Monthly Archives: May 2013

On Keats, the Subconscious, and Being a God

On Keats

For the first time since my school days, I recently set about reading something about the insa and outs of poetry.  It is actually amazing that I remembered as much of it as I did, from so long ago.  Along my meanderings, I ran across the term, “Negative Capability,” a phrase coine by the poet John  Keats about 200 years ago.

[Wikipedia] Negative capability describes the capacity of human beings to transcend and revise their contexts. The term has been used by poets and philosophers to describe the ability of the individual to perceive, think, and operate beyond any presupposition of a predetermined capacity of the human being. It further captures the rejection of the constraints of any context, and the ability to experience phenomenon free from epistemological bounds, as well as to assert one’s own will and individuality upon their activity. The term was first used by the Romantic poet John Keats to critique those who sought to categorize all experience and phenomena and turn them into a theory of knowledge. It has recently been appropriated by philosopher and social theorist Roberto Mangabeira Unger to comment on human nature and to explain how human beings innovate and resist within confining social contexts. The concept has also inspired psychoanalytic practices and twentieth-century art and literary criticism.

Here is what Keats wrote to his brothers, in critiquing fellow poet Samuel Coleridge and a few others:
I had not a dispute but a disquisition with Dilke, upon various subjects; several things dove-tailed in my mind, and at once it struck me what quality went to form a Man of Achievement, especially in Literature, and which Shakespeare possessed so enormously – I mean Negative Capability, that is, when a man is capable of being in uncertainties, mysteries, doubts, without any irritable reaching after fact and reason – Coleridge, for instance, would let go by a fine isolated verisimilitude caught from the Penetralium of mystery, from being incapable of remaining content with half-knowledge. This pursued through volumes would perhaps take us no further than this, that with a great poet the sense of Beauty overcomes every other consideration, or rather obliterates all consideration.
I most often reach after fact and reason.  But I am also a guy who knows when a situation or piece of information has me beat.  In other words, that I know when I can’t do something with whatever it is that I am focused on.  If it is information I’d like to be able to do something with someday, I have enough experience with such things that I know I have to put it in a corner of my mind and let time, events, and my subconscious mind work out a way to bring it back to me further along its evolution or mine, hopefully when I can do something with it or about it.  In fact, I’ve held onto some thoughts and glimpses for years and years – not knowing what, if anything, I will ever be able to do with them.  Some have come back to me, and some haven’t.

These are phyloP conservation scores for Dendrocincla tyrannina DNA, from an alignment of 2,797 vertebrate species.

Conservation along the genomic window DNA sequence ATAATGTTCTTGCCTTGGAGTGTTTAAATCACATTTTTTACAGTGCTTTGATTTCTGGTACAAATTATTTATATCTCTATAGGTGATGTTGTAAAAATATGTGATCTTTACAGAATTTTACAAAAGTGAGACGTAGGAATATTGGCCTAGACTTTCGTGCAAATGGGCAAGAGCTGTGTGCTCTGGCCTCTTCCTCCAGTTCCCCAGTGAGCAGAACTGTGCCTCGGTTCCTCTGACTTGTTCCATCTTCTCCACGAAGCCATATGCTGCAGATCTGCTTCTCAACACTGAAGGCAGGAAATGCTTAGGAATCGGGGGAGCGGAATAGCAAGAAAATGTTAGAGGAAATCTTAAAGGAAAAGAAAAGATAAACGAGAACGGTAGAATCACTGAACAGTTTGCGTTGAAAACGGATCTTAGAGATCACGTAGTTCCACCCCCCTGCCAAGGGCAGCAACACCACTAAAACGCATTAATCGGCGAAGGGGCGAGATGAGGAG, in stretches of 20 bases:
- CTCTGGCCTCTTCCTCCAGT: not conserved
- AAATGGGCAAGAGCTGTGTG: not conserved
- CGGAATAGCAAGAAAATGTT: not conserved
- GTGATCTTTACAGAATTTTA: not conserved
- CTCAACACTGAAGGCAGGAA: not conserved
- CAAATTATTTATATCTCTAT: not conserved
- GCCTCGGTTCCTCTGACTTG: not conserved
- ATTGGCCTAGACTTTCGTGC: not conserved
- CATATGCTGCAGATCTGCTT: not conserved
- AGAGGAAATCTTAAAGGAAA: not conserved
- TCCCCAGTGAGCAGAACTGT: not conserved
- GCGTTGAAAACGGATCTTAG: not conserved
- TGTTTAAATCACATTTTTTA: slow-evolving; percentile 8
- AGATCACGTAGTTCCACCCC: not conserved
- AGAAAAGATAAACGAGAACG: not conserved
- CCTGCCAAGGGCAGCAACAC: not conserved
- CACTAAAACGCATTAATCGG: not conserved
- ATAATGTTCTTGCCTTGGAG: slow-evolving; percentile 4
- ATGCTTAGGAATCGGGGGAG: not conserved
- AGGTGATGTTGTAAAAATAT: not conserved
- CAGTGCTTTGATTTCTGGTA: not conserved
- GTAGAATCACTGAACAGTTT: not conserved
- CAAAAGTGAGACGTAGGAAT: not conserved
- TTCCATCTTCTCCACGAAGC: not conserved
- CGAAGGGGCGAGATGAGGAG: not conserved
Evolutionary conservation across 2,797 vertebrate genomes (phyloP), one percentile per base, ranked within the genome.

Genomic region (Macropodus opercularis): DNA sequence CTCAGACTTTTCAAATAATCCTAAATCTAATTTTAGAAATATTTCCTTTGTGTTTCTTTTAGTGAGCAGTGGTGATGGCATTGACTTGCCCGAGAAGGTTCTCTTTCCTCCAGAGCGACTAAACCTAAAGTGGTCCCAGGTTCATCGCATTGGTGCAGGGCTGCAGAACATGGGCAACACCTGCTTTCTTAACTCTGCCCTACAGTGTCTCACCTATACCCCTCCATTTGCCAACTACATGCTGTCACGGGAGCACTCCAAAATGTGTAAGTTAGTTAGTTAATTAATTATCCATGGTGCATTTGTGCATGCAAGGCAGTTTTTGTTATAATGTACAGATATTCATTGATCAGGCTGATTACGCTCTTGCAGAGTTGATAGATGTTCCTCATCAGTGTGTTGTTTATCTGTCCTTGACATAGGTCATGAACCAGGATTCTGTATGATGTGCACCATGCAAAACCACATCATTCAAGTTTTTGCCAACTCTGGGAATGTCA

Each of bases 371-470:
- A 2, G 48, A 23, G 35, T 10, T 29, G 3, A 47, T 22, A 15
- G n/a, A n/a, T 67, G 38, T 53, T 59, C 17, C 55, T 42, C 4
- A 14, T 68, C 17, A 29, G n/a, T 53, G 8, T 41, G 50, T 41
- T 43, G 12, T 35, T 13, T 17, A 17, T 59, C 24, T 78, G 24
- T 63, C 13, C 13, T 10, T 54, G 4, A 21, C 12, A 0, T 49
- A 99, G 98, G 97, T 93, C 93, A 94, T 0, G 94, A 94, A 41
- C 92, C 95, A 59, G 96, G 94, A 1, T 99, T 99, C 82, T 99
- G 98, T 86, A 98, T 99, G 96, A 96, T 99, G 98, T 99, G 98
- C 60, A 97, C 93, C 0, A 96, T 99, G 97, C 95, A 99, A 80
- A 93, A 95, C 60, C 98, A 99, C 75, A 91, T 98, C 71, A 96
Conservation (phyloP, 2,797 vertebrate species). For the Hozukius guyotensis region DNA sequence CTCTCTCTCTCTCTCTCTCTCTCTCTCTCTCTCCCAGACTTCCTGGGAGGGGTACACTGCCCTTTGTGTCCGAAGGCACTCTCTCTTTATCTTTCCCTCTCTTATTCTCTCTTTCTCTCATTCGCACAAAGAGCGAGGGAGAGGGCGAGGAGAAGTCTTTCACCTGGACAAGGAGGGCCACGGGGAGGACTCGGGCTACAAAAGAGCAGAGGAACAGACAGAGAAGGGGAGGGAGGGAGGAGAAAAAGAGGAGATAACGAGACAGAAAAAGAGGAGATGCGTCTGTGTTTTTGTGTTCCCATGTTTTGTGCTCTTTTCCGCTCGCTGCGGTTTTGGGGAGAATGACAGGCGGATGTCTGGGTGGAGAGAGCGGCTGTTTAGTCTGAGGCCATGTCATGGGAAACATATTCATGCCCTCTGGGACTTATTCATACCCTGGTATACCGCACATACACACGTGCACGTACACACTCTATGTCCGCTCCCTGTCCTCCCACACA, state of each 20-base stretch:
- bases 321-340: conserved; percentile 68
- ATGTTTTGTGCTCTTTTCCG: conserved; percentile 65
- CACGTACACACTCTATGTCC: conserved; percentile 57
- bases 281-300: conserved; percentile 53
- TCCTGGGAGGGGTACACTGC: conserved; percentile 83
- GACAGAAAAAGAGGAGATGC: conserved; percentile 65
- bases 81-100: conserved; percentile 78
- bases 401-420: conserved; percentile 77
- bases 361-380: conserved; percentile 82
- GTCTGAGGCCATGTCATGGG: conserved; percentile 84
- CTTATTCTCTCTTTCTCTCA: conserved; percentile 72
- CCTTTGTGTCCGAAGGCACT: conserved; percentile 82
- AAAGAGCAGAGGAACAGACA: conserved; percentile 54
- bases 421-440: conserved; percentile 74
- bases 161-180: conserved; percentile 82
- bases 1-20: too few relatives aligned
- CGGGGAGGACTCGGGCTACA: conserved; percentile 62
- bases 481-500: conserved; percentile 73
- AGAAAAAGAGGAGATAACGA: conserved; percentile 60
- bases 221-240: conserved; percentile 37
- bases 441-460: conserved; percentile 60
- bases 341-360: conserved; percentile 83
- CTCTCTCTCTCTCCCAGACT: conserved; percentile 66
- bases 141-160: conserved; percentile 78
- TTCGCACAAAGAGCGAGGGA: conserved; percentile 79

Who knows? It might even be that I will live long enough to have them ALL come back to me. Continue reading


What We Don’t Know, Hopefully Not Because We Were Afraid To Ask

“It’s doing about as well as consensus science ever does, meaning it’s right until it’s wrong, and in neither case does it affect the truth on the ground.”

Willis Eschenbach, WUWT

Well, Willis, science is not the search for the truth about nature; it is the attempt to interpret nature.  Science, then, is a collection of interpretations, not the reality itself, even though it is almost always portrayed as reality itself. 

If you look back in the textbooks 125 years (I have to some extent), you will find that the certainty/consensus then was every bit as high as it is now.  That was, after all, the period when a US Congressman wanted to eliminate the US Patent Office because everything that needed inventing had already been invented.  Brain dead?  Certainly.  We now know that a VERY sizable portion of what the interpretations 125 years ago were wrong. 

The certainty about us knowing all the Big Stuff – thinking that pervades science today – is a claim made by scientists that is as wrong now as it was 125 years ago, and as wrong as religious ideas – founded on a belief in magic – have been all along.

The framework of Gradualism/Uniformitarianism is pervasive in science today.  Yet 30 years ago paleontologist Stephen J Gould had to address the fact that the vast majority of evolution occurred during momentary surges such as the Cambrian Explosion.  The evidence simply did not support slow, gradual, consistent evolving from one species into another.  In between the explosions of species almost nothing happened.  Though adaptations can be seen happening even today, evolving from one species to another has not been seen, either in our time or in the fossil record.  The evidence “on the ground” simply has conflicted with Darwinian evolution, even before Darwin had personally evolved into ashes and dust.  The Gradualism had to be “adjusted” – to allow for “catastrophes” – and Gould called the adjustment “Punctuated Equilibrium” (PE).  It meant that Gradualism is the normal static state, but when change comes it comes with a bang – i.e., a catastrophic event. Continue reading